As peace returned so did the settlers -- followed by a steady stream of new settlers.
GENERAL LYMAN GOES TO LONDON
Two years later, Gen. Lyman, the Connecticut native who had excelled in the military, began making big plans for a move to Natchez. At the close of the French and Indian War (1757 to 1763), the general, wrote Mississippi historian John F.H. Claiborne in his 19th Century book, was "wrecked in fortune and finding most of his comrades in the same position, they formed an association, under the name 'Military Adventurers,' to establish a colony in the Natchez district..."
As their leader, Lyman sailed to London. Shortly before his arrival in England there was a change in politics and policy. Lyman, said Claiborne, found "himself overlooked in the whirlwind...He lingered through several years of disappointment and neglect, and gradually sunk into despondency and inaction."
In fact, Lyman apparently remained in London until 1772 -- more than eight years -- before his wife sent their son, Thaddeus, to London to bring her 57-year-old husband home.
Historian Rowland says before father and son returned to America "an order had been passed by the king in council, authorized the governor of West Florida to grant lands in the province" to officers like Lyman and soldiers "who had served in the late wars, to obtain from the British government a tract of land" in the Natchez District.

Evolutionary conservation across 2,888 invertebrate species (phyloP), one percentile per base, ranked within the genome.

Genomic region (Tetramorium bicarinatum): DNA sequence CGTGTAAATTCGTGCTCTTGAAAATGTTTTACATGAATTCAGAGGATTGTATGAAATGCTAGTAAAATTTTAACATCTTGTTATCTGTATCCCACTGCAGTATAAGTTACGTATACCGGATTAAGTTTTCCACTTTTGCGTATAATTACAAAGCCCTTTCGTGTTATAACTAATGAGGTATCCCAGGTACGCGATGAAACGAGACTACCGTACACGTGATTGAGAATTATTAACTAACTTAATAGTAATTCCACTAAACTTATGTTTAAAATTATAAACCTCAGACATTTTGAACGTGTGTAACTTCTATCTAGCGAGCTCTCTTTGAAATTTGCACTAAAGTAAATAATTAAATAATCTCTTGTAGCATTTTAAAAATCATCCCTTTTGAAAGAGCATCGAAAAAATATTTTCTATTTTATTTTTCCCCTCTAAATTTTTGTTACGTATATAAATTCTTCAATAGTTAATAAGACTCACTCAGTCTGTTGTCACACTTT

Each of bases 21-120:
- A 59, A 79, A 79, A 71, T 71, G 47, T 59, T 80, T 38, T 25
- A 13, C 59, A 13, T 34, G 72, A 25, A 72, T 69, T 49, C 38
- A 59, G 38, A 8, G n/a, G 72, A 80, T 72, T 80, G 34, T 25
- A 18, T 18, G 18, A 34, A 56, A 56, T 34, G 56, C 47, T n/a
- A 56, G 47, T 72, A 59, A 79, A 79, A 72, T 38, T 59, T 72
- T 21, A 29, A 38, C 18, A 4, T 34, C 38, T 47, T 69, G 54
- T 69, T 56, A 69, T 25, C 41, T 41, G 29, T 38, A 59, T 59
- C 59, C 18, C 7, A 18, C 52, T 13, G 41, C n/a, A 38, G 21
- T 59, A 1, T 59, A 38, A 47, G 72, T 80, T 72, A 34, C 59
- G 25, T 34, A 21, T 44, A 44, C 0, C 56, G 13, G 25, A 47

However, says Rowland, "General Lyman brought no written document to substantiate the grant, but at a meeting of the Company (of Military Adventurers) held in Hartford, Conn., in 1772, his word was so far credited that the meeting resolved to explore the lands, and appointed a committee...for that purpose."
The committee, including Gen. Lyman's son, Thaddeus, sailed on the sloop "Mississippi" from New England down the Atlantic into the Gulf, landing at Pensacola on July 7, 1773, six months after their departure. There, one of the men, Rufus Putnam, met with "Governor Chester and his Council," and learned that "no order granting lands" to the Military Adventurers had arrived from England. This was, said Putnam, "a mortifying circumstance," but believing the order would soon arrive, the men resolved to continue on "the business of reconnoitering the country on the Mississippi and to make such surveys as we might think proper."